The Investment and Securities Tribunal (IST) has ordered the Nigeria Deposit Insurance Corporation (NDIC) to pay a subscriber to an aborted initial public offering (IPO), in a landmark judgment that places the burden of uncompleted transactions on the NDIC.
The IST ordered NDIC to pay Winners Medical Diagnostic and Research Institute Limited N5 million for the aborted share purchase transaction. In addition, the NDIC is to pay N5 million at two per cent interest above the Central Bank of Nigeria (CBN) MRR from March 2006 when NDIC took over All States Trust Bank until the full payment of the principal sum.
The IST also awarded to Winners Medical Diagnostic and Research Institute, cost of N500,000 to be paid by NDIC. NDIC said it would instruct its solicitors to appeal the judgment to the Court of Appeal.
The case involved Winners Medical Diagnostic and Research Institute and eight others, including NDIC, in which Winners Medical Diagnostic and Research Institute bought 2.5 million shares in the 2005 IPO of the former All States Trust Bank Plc, now Ecobank Plc, at N2 per shares of 50 kobo each and paid N5 million.
However, the Nigeria Deposit Insurance Corporation (NDIC) has expressed intention to appeal against a ruling of Investment and Securities Tribunal (IST) asking it to pay Winners Medical Diagnostic & Research Institute Ltd the sum of 5,000,000. 00 at two per cent interest above the CBN MRR from March 2006 when NDIC took over All States Trust Bank until the full payment of the principal sum.
IST made the order after declaring that it was wrong for the NDIC, to classify or categorise the claim for return money for un-allotted shares regulated by ISA 1999 (repealed and re-enacted as ISA 2007) and SEC Rules and Regulations made pursuant thereto as general credits ranking subordinate to private deposits of the defunct All States Trust Bank, payable only after claims for depositors liabilities have been satisfied.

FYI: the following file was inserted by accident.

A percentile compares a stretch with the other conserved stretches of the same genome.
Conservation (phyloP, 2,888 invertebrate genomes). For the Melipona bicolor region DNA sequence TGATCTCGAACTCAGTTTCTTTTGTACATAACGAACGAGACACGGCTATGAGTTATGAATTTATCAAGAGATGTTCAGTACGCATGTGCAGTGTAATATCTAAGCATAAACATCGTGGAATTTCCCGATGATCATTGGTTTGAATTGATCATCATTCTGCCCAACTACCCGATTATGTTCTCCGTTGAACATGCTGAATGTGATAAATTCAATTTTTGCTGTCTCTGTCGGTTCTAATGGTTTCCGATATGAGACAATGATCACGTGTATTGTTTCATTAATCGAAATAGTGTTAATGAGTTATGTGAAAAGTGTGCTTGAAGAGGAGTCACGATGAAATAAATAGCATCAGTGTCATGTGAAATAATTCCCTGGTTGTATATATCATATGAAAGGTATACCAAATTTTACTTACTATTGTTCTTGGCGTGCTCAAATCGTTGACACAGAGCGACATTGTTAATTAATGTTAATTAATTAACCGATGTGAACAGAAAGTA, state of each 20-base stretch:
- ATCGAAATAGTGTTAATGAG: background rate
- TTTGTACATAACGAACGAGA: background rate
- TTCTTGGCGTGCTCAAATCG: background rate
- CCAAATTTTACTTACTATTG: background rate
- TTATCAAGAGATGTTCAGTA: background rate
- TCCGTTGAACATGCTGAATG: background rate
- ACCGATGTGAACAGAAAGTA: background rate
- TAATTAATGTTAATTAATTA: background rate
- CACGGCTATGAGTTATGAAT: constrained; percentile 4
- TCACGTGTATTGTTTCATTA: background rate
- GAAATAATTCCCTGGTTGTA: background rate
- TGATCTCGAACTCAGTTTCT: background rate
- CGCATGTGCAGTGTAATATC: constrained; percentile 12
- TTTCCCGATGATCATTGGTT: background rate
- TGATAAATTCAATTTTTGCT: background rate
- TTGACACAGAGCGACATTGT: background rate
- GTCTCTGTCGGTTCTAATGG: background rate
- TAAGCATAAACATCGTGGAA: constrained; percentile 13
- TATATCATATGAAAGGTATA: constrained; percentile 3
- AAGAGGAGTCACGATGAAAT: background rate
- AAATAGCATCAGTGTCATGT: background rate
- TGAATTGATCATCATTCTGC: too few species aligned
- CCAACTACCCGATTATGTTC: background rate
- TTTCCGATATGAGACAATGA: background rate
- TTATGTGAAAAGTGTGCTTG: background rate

Winners Medical Diagnostic & Research Institute Ltd had taken NDIC, Ecobank Nigeria Limited, All States Trust Bank Plc (In liquidation), First Registrars & Investor Services Limited, First Bank Plc, BGL Securities Limited, Central Bank of Nigeria and Securities & Exchange Commission before IST over the decision to categorise it as a creditor following its payment of N5 million to acquire shares in All States Trust Bank initial public offer.
After the payment but before share allotment, the bank had become destressed and acquired by Ecobank.
IST ruled that Winners had no contractual relationship with the All States “for which it is expecting payments, but was rather a subscriber to its aborted IPO, whose money is by extant Capital Market law, rules and regulations termed
“Return Money”, to be refunded by the entity in the custody of the money.
“NDIC having not denied that it took over the subscription money for the aborted All States Trust Bank Initial Public Offer, should be in a position to refund to Winners Medical Diagnostic & Research Institute Ltd the sum of N5, 000, 000.00, it paid for the un-allotted shares of All States Trust Bank.”
The Tribunal also awarded a cost of N500, 000.00 in favour of Winners Medical Diagnostic & Research Institute Limited.
In a reaction, however, NDIC said the position that the decision of the tribunal was in error as it misconstrued and consequently misapplied the clear and express provisions of the relevant legislation governing bank liquidation in Nigeria.
After quoting applicable legislations, which include the Companies and Allied Matters Act [CAMA] 2020, Banks and Other Financial Institutions Act, [BOFIA] 2020, the NDIC Act 2006, Failed Banks Act (FBA) 1994 and other relevant legislation, NDIC noted “the emphasis is on the settlement of deposit liabilities above all other claims.
“In fact, to pay the Claimant herein as ordered by the Tribunal without following due process as prescribed by law would amount to illegality on the part of the liquidator [NDIC] as it would be a clear violation of the express provision of the laws quoted above.
“The Tribunal also erred when it ordered the NDIC in its corporate capacity to pay the Claimant the judgment sum. Any award of damages should be against the defunct bank as it is still a legal entity until dissolved and its name struck out of the register of companies at the CAC.”
Leave a Reply